magistrate judge set an evidentiary hearing and argument on
the plaintiffs' motion for leave to file expert
disclosures. ECF No. 61. That hearing was later rescheduled.
ECF No. 62. After briefing by the parties, the magistrate
judge entered an order granting the plaintiffs' motion
for leave to file expert disclosures. ECF No. 90.
defendant filed timely objections to that order (ECF No.
107). In its objections, State Farm first argues that the
facts in Southern States are “entirely
distinguishable, ” in that the plaintiffs here failed
to properly disclose any expert or make an expert witness
disclosure in compliance with the scheduling order (ECF No.
8). Id. at 4. Moreover, the defendant argues that
the plaintiffs provided no substantial justification for the
delay, and since they did not timely disclose, State Farm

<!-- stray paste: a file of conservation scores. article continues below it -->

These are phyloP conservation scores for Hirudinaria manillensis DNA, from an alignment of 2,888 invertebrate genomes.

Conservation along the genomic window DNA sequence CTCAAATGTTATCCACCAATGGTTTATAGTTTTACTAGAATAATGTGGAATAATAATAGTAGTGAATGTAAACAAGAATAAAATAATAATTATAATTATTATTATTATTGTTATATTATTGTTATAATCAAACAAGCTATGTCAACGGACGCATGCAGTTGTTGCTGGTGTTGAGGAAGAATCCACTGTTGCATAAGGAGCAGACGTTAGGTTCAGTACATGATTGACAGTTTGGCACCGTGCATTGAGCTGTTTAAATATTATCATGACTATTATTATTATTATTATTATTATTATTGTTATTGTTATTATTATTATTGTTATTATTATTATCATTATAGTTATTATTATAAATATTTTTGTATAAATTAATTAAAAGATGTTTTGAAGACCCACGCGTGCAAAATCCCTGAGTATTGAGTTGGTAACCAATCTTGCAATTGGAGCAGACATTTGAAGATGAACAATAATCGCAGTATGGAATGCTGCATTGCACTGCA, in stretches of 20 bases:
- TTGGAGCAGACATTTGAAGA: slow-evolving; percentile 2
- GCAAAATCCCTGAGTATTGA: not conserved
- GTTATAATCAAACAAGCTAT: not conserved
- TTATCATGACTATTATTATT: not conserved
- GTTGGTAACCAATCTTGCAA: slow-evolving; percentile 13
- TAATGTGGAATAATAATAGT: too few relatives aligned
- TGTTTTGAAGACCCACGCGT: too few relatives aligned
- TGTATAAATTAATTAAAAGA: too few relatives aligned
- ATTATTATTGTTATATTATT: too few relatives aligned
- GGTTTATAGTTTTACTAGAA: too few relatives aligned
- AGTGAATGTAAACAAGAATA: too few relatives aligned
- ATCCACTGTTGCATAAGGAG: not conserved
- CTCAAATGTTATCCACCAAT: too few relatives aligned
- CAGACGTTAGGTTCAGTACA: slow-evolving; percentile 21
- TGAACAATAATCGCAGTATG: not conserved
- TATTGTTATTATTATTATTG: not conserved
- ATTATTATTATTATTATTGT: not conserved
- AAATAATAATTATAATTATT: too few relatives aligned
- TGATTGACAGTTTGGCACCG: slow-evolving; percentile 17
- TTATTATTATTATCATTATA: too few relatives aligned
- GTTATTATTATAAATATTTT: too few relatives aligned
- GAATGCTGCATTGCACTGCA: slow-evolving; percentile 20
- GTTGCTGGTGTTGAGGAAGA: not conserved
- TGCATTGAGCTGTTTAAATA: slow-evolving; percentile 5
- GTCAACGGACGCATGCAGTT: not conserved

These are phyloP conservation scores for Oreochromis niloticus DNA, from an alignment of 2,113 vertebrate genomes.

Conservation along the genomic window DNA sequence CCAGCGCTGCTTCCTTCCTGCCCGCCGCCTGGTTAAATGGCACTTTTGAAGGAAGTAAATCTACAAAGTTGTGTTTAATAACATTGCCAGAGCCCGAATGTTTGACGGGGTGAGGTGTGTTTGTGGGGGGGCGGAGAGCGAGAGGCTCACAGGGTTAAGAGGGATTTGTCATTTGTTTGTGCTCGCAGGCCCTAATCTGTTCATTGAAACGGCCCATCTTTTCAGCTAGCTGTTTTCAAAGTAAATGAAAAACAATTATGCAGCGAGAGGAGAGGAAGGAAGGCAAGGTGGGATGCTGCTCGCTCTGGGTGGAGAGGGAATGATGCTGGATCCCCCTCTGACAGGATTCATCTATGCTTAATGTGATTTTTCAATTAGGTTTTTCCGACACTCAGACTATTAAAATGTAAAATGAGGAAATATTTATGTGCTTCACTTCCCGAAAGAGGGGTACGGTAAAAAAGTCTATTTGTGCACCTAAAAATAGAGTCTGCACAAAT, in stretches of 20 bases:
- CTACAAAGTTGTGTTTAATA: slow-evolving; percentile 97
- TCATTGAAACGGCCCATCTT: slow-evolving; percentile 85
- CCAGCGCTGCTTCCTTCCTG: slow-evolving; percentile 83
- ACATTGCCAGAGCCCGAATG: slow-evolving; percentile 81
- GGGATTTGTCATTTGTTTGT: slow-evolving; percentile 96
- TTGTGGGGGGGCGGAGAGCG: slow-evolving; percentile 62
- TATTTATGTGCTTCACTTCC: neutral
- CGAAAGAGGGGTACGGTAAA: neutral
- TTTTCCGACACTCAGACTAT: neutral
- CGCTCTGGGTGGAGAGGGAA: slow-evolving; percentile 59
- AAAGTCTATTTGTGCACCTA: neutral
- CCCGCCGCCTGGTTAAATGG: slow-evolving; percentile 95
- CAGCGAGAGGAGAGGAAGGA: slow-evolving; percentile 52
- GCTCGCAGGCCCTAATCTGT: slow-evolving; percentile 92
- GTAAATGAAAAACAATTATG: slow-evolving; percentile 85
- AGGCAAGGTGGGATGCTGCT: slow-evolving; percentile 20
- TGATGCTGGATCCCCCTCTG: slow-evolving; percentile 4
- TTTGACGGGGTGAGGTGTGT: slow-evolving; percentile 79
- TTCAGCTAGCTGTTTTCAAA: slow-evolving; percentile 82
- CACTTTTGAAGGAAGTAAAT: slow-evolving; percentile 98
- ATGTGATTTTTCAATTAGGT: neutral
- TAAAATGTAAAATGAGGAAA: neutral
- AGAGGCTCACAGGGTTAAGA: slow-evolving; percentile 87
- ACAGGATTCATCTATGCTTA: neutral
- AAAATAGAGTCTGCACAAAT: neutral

would be unduly prejudiced at trial. Id. The
defendant further contends that even if the test in
Southern States Rack and Fixtures, Inc. v. Sherwin
Williams Co., 318 F.3d 592 (4th Cir. 2003), is applied,
the plaintiffs fail to meet several elements. Id. at
5. The defendant specifically emphasizes prong 4 of the test,
arguing that the magistrate judge's order incorrectly
found that the parties provided sufficient explanation for
the delay. Id. at 6. The defendant alleges that the
plaintiffs waited nearly a year after the scheduling order
was entered and after State Farm's claim file was
provided and approximately one month before the expert
disclosure deadline before even contacting their first expert
witness. Id. Lastly, the defendant argues that there
is a misunderstanding by the magistrate judge as to what type
of expert the plaintiffs planned to disclose. Id. at
6-7. For the foregoing reasons, the defendant requests the
Court set aside the magistrate judge's order (ECF No.
90). Id. at 7.
Federal Rule of Civil Procedure 72(a), a district court may
refer to a magistrate judge “a pretrial matter not
dispositive of a party's claim or defense.”